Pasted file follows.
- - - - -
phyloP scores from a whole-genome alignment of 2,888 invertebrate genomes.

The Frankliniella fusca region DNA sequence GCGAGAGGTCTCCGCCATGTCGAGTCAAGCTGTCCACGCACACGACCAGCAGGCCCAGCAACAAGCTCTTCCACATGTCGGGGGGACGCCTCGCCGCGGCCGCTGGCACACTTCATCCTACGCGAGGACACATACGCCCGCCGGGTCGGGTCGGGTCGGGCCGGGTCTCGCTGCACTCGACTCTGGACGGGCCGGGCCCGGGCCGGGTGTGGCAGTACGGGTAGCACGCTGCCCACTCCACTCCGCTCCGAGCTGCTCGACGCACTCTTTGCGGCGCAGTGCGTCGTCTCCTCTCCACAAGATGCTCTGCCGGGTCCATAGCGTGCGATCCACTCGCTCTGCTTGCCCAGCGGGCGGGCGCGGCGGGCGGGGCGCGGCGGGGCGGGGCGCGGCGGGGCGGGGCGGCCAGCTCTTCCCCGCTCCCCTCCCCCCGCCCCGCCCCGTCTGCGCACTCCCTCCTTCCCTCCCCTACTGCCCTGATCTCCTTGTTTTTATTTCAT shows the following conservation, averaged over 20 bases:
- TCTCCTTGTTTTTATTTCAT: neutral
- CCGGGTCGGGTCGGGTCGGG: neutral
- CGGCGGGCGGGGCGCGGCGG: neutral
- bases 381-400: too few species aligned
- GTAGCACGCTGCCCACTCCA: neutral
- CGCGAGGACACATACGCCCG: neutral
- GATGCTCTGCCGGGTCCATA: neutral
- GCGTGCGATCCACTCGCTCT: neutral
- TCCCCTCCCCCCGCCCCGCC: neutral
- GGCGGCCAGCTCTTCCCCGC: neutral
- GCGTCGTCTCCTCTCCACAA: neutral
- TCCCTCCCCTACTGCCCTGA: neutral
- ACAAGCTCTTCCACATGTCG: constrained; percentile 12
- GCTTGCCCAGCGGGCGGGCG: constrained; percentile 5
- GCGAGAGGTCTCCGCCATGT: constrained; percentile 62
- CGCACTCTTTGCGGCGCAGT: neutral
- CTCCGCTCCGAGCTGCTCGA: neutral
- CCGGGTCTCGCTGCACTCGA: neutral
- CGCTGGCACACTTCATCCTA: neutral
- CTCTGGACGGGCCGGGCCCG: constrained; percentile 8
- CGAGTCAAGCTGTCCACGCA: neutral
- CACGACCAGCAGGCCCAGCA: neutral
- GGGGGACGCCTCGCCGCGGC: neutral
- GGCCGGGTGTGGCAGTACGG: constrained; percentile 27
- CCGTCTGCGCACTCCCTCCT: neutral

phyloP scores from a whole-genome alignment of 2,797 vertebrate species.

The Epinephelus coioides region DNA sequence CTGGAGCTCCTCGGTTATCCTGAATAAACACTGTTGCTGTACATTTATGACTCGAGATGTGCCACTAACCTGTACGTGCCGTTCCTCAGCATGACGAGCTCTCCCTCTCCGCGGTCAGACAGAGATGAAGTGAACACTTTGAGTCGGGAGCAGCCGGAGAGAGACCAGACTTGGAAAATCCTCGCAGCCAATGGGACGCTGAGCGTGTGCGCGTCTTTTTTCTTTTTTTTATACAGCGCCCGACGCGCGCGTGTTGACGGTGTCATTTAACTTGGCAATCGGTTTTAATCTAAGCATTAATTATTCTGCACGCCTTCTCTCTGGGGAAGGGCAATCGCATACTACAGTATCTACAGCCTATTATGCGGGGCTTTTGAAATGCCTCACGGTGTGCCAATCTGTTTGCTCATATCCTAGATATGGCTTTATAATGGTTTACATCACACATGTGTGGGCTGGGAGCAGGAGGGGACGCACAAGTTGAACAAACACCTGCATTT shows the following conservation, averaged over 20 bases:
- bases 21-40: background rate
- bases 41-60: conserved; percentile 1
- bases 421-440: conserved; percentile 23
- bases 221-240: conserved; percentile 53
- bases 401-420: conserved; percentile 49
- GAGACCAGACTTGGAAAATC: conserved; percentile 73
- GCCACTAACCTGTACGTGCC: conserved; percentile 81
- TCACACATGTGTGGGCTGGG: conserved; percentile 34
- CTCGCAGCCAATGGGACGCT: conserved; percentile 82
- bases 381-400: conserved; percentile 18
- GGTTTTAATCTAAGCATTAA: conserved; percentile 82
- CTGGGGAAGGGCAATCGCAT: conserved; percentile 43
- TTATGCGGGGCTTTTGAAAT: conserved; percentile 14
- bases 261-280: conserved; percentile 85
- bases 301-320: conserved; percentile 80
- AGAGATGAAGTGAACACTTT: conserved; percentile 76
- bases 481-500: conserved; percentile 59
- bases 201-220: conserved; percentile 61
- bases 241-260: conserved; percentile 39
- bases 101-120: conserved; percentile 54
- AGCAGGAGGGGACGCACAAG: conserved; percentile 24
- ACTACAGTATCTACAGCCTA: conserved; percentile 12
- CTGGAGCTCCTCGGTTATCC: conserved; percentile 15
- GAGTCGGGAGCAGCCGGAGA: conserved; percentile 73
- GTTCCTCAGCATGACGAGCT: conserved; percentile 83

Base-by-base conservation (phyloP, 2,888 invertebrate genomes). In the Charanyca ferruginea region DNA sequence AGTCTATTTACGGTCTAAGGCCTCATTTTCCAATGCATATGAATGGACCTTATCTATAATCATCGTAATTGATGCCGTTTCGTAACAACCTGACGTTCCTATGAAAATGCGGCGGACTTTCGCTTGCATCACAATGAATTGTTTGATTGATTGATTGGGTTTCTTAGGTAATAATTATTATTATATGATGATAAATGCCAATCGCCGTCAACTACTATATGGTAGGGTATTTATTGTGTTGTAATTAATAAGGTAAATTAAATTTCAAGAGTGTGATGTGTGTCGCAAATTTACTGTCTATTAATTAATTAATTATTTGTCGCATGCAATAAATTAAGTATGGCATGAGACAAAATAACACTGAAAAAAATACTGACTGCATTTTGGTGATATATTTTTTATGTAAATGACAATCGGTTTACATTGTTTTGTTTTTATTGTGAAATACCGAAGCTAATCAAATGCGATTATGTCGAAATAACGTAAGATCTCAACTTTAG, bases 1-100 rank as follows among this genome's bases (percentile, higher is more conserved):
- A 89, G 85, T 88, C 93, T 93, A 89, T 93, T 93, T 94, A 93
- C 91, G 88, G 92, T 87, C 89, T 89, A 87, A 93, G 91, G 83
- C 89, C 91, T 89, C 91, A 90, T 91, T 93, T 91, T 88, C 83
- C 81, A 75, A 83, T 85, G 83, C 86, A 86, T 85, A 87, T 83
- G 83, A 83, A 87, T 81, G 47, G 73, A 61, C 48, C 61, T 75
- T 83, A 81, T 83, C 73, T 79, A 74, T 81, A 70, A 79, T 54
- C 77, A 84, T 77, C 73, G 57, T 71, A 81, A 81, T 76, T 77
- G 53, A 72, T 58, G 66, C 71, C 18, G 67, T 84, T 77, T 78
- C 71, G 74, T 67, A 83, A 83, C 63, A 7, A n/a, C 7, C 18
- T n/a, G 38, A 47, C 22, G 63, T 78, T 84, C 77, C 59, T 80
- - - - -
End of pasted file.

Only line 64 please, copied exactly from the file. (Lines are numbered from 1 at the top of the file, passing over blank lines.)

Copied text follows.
- C 71, G 74, T 67, A 83, A 83, C 63, A 7, A n/a, C 7, C 18